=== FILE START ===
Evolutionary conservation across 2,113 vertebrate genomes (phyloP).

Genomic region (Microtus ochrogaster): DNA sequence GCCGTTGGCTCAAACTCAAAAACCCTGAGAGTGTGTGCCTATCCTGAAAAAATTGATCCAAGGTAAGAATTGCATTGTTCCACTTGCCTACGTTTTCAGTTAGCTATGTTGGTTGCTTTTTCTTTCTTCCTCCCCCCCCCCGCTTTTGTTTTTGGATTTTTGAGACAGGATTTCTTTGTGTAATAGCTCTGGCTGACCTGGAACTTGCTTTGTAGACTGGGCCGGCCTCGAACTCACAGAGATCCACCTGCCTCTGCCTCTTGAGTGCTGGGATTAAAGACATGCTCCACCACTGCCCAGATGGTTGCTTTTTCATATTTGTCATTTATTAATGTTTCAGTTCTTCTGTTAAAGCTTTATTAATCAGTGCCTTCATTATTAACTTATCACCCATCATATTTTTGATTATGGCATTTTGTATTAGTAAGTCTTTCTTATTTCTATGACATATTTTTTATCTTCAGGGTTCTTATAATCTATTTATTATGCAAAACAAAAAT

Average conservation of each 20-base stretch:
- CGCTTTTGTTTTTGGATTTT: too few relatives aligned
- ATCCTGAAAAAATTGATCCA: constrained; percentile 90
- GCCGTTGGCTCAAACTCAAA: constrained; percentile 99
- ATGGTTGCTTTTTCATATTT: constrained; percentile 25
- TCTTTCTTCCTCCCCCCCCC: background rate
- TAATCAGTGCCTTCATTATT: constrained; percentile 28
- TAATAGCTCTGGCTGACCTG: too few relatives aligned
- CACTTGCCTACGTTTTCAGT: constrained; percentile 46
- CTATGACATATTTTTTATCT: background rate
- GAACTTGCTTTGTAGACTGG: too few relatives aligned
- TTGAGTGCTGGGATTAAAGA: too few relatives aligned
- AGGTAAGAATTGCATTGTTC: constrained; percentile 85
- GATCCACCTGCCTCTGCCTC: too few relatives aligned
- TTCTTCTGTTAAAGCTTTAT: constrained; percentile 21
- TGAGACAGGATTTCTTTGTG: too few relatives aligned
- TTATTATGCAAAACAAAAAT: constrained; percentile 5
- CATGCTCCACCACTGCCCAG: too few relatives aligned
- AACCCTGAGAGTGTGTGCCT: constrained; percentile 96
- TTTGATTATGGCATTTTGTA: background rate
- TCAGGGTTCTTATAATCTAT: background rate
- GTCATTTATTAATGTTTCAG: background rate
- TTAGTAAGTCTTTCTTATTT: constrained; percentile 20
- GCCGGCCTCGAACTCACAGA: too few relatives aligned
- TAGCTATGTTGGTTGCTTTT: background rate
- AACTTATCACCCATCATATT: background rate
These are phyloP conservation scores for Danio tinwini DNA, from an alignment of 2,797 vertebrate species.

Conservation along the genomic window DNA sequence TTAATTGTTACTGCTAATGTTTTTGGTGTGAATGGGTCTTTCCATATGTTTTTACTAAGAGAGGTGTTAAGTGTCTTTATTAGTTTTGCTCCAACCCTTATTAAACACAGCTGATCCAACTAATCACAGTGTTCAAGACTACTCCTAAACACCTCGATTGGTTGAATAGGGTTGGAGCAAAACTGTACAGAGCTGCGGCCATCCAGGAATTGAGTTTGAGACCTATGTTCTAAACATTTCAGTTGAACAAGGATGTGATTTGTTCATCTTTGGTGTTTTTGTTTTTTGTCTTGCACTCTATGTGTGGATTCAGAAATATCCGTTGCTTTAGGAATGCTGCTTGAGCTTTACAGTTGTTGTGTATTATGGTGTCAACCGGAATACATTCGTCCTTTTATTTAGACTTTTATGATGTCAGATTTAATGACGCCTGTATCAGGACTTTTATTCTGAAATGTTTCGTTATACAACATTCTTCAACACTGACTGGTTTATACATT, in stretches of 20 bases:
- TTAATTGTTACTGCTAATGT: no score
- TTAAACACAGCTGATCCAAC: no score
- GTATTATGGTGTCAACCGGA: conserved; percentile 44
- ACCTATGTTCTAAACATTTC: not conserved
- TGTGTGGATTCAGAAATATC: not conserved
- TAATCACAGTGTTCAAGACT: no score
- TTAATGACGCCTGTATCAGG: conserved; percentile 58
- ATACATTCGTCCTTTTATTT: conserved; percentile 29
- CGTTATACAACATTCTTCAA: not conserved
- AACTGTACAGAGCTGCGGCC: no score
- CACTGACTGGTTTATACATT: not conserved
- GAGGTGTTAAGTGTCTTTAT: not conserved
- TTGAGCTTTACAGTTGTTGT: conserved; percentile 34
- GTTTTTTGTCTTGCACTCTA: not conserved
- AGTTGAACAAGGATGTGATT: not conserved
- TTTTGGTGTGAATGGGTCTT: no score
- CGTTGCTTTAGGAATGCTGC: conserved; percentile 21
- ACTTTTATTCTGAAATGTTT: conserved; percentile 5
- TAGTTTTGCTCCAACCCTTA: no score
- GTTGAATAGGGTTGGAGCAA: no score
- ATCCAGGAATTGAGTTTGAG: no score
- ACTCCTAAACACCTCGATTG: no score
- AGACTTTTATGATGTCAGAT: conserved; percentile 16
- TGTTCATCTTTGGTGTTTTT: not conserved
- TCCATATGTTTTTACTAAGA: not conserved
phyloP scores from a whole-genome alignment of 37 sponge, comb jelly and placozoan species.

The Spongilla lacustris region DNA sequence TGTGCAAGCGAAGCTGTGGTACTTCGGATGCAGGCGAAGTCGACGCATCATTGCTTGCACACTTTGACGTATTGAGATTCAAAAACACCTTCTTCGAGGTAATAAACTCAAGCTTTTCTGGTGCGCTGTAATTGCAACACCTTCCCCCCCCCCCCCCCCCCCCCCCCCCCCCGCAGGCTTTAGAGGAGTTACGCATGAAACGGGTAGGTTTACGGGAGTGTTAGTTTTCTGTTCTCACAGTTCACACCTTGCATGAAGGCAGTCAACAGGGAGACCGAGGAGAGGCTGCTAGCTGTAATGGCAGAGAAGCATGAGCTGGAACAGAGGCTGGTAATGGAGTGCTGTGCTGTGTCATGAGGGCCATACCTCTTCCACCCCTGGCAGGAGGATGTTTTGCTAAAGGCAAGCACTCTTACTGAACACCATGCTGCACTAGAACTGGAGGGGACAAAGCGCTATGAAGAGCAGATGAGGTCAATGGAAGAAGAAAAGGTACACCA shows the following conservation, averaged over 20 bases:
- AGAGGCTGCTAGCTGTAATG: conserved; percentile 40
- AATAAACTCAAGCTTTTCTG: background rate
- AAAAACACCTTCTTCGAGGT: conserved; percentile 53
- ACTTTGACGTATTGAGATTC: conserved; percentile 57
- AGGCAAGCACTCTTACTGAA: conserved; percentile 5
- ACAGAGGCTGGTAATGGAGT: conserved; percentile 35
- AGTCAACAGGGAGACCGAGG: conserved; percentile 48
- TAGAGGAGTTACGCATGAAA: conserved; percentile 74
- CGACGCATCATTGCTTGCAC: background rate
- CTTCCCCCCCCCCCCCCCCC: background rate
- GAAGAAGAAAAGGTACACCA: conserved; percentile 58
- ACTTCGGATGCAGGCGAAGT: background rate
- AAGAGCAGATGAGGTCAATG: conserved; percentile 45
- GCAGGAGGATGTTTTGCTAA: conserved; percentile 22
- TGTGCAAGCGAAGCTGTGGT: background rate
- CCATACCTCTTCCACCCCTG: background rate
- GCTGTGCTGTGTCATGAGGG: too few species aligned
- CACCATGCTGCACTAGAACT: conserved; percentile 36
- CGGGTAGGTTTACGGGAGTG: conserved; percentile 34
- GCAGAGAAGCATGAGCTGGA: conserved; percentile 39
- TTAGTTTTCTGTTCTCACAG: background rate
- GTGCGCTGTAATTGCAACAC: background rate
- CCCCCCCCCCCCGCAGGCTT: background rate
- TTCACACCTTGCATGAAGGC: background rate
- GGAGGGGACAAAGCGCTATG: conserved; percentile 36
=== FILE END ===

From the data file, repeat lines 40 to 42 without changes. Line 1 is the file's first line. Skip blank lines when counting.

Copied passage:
- AACTGTACAGAGCTGCGGCC: no score
- CACTGACTGGTTTATACATT: not conserved
- GAGGTGTTAAGTGTCTTTAT: not conserved